Kuwait's fiscal position is currently strong but restraint in current spending is needed to preserve buffers and increase saving for future generations, according to the International Monetary Fund (IMF).
The IMF's Executive Board said in a statement that the Gulf state requires a medium-term fiscal strategy to drive reforms, which should include containing current expenditure growth, particularly subsidies and wages, prioritising capital expenditure, and increasing non-oil revenue.
Officials said subsidy reform needs to be supported by an effective communication strategy raising awareness about the cost of subsidies and the benefits of reform, and accompanied by targeted mitigating measures, especially to protect the vulnerable segment of the population.
"The proposed wage reform would be more effective if it operates within overall expenditure limits, aligns incentives for reducing the wage gap between public and private sector jobs and contains public employment," the statement said.
It added that prioritising capital expenditure towards social and physical infrastructure projects would help strengthen growth while higher capital spending should be accompanied by improved efficiency of public investment.
The IMF said Kuwait must learn lessons from the current Development Plan (2010–14), which fell short of targets, by setting realistic targets for the new plan (2015–19).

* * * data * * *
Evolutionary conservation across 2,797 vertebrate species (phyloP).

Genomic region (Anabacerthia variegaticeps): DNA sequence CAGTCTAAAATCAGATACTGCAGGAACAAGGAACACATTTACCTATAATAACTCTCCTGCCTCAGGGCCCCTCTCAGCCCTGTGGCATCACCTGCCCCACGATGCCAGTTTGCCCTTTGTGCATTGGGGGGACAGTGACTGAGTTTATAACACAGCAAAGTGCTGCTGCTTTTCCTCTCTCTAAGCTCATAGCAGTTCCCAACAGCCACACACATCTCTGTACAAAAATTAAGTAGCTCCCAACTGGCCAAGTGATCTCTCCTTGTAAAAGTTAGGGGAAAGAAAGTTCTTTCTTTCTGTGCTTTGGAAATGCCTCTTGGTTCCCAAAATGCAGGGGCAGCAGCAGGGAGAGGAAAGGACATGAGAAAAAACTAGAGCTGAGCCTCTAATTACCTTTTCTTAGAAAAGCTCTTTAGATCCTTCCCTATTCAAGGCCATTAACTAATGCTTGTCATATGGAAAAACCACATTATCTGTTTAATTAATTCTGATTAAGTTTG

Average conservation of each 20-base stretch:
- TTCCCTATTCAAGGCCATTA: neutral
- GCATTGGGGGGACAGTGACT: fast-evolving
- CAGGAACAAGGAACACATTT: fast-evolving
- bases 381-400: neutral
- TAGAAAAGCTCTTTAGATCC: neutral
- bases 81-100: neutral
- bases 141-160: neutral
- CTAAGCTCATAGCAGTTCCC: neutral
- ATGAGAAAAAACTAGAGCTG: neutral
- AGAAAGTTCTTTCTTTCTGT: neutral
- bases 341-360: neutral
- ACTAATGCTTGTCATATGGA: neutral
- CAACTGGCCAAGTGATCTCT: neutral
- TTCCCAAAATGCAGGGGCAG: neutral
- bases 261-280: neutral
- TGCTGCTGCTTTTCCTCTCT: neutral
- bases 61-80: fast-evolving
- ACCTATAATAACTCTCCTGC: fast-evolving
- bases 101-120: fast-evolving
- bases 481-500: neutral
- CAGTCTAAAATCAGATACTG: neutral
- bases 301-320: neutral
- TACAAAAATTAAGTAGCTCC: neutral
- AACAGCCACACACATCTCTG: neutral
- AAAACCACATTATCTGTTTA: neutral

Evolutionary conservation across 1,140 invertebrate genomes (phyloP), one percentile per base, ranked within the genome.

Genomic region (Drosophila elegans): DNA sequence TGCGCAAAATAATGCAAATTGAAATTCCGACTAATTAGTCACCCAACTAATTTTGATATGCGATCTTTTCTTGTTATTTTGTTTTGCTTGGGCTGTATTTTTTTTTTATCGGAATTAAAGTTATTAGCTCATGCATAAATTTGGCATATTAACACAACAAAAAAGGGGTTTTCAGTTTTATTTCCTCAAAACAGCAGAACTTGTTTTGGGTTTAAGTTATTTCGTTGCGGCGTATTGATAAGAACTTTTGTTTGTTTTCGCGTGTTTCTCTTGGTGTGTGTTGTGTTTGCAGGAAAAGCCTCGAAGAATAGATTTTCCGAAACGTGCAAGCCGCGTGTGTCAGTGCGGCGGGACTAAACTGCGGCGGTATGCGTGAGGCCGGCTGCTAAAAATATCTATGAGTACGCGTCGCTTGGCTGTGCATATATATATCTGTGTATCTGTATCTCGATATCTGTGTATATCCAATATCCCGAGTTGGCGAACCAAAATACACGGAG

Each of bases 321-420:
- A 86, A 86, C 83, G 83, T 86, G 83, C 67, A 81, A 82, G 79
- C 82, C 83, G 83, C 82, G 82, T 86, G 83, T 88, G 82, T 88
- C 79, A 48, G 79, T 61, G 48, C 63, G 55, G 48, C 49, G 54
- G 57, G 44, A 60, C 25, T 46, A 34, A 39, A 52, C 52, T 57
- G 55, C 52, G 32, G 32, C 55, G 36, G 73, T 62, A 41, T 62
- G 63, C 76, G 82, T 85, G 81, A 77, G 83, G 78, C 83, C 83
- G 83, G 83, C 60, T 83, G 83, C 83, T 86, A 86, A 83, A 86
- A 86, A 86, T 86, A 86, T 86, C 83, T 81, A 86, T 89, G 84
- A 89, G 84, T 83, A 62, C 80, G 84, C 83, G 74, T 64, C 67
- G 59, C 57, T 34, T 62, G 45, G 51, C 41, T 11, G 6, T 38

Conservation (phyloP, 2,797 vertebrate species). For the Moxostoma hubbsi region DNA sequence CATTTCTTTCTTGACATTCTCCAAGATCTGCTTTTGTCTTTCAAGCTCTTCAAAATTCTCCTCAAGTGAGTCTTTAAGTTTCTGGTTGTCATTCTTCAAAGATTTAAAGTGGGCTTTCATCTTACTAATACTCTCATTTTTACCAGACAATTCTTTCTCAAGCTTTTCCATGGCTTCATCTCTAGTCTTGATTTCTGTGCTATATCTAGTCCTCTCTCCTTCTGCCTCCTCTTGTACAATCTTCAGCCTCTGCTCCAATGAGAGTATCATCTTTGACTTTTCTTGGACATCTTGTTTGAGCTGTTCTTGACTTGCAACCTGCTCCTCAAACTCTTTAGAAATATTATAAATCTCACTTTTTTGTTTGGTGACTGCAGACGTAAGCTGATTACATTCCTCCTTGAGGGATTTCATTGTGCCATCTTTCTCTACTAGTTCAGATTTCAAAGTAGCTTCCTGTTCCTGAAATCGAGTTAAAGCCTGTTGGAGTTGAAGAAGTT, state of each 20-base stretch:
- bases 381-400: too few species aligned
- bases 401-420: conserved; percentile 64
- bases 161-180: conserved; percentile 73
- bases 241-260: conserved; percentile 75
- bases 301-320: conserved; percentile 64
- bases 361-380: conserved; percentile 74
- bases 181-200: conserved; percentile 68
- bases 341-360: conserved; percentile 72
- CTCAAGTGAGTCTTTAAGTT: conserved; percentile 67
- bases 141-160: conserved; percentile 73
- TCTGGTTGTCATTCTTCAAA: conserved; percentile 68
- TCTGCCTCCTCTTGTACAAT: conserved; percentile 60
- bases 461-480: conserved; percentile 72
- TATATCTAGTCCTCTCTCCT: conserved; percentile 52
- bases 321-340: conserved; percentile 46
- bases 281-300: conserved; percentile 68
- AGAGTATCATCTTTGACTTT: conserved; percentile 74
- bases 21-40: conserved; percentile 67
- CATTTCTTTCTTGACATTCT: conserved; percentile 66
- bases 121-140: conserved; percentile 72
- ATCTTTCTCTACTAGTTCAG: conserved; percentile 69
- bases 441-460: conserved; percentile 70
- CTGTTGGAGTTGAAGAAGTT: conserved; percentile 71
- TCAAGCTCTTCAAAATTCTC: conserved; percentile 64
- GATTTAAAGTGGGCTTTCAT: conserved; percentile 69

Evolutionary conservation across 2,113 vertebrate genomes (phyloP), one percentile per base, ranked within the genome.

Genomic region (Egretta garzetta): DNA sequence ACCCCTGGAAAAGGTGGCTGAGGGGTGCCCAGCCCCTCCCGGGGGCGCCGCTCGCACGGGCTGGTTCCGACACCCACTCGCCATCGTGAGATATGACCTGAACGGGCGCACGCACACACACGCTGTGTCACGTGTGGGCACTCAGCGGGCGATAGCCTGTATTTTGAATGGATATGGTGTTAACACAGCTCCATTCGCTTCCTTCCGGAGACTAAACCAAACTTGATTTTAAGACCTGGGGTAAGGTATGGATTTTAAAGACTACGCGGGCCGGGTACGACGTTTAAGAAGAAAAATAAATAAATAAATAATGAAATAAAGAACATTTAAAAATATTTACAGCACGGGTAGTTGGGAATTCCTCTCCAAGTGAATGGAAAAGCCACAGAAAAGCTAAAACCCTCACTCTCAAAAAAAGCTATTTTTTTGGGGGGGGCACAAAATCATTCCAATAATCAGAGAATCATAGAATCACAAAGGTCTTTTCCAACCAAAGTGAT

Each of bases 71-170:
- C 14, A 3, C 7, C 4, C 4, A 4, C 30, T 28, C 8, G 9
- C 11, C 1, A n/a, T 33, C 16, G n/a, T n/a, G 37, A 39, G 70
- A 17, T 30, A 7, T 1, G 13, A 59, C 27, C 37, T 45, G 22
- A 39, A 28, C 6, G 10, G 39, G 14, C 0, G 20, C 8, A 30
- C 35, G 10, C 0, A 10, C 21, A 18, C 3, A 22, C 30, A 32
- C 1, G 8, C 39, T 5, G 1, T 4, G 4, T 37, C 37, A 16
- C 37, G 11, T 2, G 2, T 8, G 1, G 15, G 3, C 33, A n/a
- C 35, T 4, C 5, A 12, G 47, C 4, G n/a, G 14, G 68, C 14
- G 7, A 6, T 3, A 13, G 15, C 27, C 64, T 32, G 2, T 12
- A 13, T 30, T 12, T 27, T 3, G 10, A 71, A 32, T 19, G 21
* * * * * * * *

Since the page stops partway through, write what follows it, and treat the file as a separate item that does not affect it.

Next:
The IMF said economic activity in Kuwait picked up in 2014. Non-oil growth is projected at 3.5 percent driven by a combination of continued increase in domestic consumption and some pick-up in government capital spending and private investment.
Flat oil production would keep the overall real GDP growth positive at 1.3 percent while the average inflation rate is forecast to remain at about 3 percent and the current account and fiscal surpluses are expected to remain high, it added.
The IMF report said banks are amply capitalised and liquid with stable profits and the medium-term economic outlook is favourable.
Non-oil GDP growth is expected to pick up to 4-5 percent in the medium term, supported by government investment in infrastructure and the oil sector, and by consumption.
The main downside risk to the outlook arises from a sustained decrease in oil prices as well as slow implementation of the Development Plan.
The IMF report added: "Economic diversification into areas with potential for national employment should constitute a key policy priority. Improving the business environment, infusing stronger governance in public administration, and providing a greater role for small and medium-sized enterprises, are needed to take this agenda forward.
"In addition a number of policy measures such as strengthening private sector competition, implementing labour market reforms, and limiting government employment could help realign incentives for firms and national workers to promote entrepreneurship and pursue private sector jobs."